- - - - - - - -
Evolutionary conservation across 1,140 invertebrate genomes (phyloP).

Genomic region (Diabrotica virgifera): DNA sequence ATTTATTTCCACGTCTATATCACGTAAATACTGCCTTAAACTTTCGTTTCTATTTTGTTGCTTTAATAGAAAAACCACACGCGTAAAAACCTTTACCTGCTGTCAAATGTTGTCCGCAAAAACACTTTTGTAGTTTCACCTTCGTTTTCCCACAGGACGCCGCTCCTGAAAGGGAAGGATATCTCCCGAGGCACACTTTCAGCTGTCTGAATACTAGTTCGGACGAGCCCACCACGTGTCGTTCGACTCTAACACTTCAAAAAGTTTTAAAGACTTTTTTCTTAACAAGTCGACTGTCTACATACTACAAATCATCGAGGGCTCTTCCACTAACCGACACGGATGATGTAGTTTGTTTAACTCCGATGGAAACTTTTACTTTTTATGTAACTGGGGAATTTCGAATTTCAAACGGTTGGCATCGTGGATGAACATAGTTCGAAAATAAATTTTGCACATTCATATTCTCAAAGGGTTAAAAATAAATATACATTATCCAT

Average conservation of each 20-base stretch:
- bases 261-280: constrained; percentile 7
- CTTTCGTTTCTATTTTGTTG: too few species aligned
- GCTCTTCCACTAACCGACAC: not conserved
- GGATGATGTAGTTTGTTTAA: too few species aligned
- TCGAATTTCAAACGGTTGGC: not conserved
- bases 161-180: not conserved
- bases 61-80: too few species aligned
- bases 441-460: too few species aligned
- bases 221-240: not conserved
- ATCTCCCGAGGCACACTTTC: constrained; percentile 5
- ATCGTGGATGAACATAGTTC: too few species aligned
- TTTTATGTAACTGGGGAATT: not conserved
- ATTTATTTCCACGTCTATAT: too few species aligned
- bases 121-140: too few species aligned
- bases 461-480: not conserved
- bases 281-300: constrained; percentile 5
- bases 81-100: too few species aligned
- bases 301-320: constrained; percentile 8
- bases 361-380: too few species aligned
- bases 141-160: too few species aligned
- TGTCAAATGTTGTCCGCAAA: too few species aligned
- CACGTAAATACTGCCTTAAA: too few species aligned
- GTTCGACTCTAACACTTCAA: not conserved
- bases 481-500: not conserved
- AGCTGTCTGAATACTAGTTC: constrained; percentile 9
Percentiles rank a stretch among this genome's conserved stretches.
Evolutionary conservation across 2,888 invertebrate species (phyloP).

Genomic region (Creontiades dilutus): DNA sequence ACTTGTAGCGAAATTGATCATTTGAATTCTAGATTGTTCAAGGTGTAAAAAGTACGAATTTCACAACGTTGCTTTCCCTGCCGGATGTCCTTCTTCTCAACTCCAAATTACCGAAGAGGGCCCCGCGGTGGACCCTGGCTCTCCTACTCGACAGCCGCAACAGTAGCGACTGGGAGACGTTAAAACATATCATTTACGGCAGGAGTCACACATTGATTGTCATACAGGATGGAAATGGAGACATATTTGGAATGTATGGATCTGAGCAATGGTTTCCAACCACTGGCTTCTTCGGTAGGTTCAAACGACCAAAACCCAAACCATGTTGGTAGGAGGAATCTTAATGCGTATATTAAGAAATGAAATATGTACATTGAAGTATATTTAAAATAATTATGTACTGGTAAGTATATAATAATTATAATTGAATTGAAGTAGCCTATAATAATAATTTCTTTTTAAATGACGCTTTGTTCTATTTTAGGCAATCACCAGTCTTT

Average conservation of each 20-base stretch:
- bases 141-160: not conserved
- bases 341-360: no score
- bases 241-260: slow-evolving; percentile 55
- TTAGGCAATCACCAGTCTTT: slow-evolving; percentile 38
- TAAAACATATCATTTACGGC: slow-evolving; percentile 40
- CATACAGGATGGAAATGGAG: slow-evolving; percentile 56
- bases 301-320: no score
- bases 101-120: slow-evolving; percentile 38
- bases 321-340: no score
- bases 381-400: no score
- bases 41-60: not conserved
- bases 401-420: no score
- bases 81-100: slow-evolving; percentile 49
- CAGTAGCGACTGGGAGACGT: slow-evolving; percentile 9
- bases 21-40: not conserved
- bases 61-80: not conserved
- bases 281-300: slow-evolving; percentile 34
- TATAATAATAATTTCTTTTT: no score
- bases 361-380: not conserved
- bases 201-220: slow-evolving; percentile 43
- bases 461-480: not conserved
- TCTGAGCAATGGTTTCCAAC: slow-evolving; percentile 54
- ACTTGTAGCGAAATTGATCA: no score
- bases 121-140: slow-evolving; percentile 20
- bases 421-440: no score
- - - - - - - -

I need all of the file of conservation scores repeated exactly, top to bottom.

Evolutionary conservation across 1,140 invertebrate genomes (phyloP).

Genomic region (Diabrotica virgifera): DNA sequence ATTTATTTCCACGTCTATATCACGTAAATACTGCCTTAAACTTTCGTTTCTATTTTGTTGCTTTAATAGAAAAACCACACGCGTAAAAACCTTTACCTGCTGTCAAATGTTGTCCGCAAAAACACTTTTGTAGTTTCACCTTCGTTTTCCCACAGGACGCCGCTCCTGAAAGGGAAGGATATCTCCCGAGGCACACTTTCAGCTGTCTGAATACTAGTTCGGACGAGCCCACCACGTGTCGTTCGACTCTAACACTTCAAAAAGTTTTAAAGACTTTTTTCTTAACAAGTCGACTGTCTACATACTACAAATCATCGAGGGCTCTTCCACTAACCGACACGGATGATGTAGTTTGTTTAACTCCGATGGAAACTTTTACTTTTTATGTAACTGGGGAATTTCGAATTTCAAACGGTTGGCATCGTGGATGAACATAGTTCGAAAATAAATTTTGCACATTCATATTCTCAAAGGGTTAAAAATAAATATACATTATCCAT

Average conservation of each 20-base stretch:
- bases 261-280: constrained; percentile 7
- CTTTCGTTTCTATTTTGTTG: too few species aligned
- GCTCTTCCACTAACCGACAC: not conserved
- GGATGATGTAGTTTGTTTAA: too few species aligned
- TCGAATTTCAAACGGTTGGC: not conserved
- bases 161-180: not conserved
- bases 61-80: too few species aligned
- bases 441-460: too few species aligned
- bases 221-240: not conserved
- ATCTCCCGAGGCACACTTTC: constrained; percentile 5
- ATCGTGGATGAACATAGTTC: too few species aligned
- TTTTATGTAACTGGGGAATT: not conserved
- ATTTATTTCCACGTCTATAT: too few species aligned
- bases 121-140: too few species aligned
- bases 461-480: not conserved
- bases 281-300: constrained; percentile 5
- bases 81-100: too few species aligned
- bases 301-320: constrained; percentile 8
- bases 361-380: too few species aligned
- bases 141-160: too few species aligned
- TGTCAAATGTTGTCCGCAAA: too few species aligned
- CACGTAAATACTGCCTTAAA: too few species aligned
- GTTCGACTCTAACACTTCAA: not conserved
- bases 481-500: not conserved
- AGCTGTCTGAATACTAGTTC: constrained; percentile 9
Percentiles rank a stretch among this genome's conserved stretches.
Evolutionary conservation across 2,888 invertebrate species (phyloP).

Genomic region (Creontiades dilutus): DNA sequence ACTTGTAGCGAAATTGATCATTTGAATTCTAGATTGTTCAAGGTGTAAAAAGTACGAATTTCACAACGTTGCTTTCCCTGCCGGATGTCCTTCTTCTCAACTCCAAATTACCGAAGAGGGCCCCGCGGTGGACCCTGGCTCTCCTACTCGACAGCCGCAACAGTAGCGACTGGGAGACGTTAAAACATATCATTTACGGCAGGAGTCACACATTGATTGTCATACAGGATGGAAATGGAGACATATTTGGAATGTATGGATCTGAGCAATGGTTTCCAACCACTGGCTTCTTCGGTAGGTTCAAACGACCAAAACCCAAACCATGTTGGTAGGAGGAATCTTAATGCGTATATTAAGAAATGAAATATGTACATTGAAGTATATTTAAAATAATTATGTACTGGTAAGTATATAATAATTATAATTGAATTGAAGTAGCCTATAATAATAATTTCTTTTTAAATGACGCTTTGTTCTATTTTAGGCAATCACCAGTCTTT

Average conservation of each 20-base stretch:
- bases 141-160: not conserved
- bases 341-360: no score
- bases 241-260: slow-evolving; percentile 55
- TTAGGCAATCACCAGTCTTT: slow-evolving; percentile 38
- TAAAACATATCATTTACGGC: slow-evolving; percentile 40
- CATACAGGATGGAAATGGAG: slow-evolving; percentile 56
- bases 301-320: no score
- bases 101-120: slow-evolving; percentile 38
- bases 321-340: no score
- bases 381-400: no score
- bases 41-60: not conserved
- bases 401-420: no score
- bases 81-100: slow-evolving; percentile 49
- CAGTAGCGACTGGGAGACGT: slow-evolving; percentile 9
- bases 21-40: not conserved
- bases 61-80: not conserved
- bases 281-300: slow-evolving; percentile 34
- TATAATAATAATTTCTTTTT: no score
- bases 361-380: not conserved
- bases 201-220: slow-evolving; percentile 43
- bases 461-480: not conserved
- TCTGAGCAATGGTTTCCAAC: slow-evolving; percentile 54
- ACTTGTAGCGAAATTGATCA: no score
- bases 121-140: slow-evolving; percentile 20
- bases 421-440: no score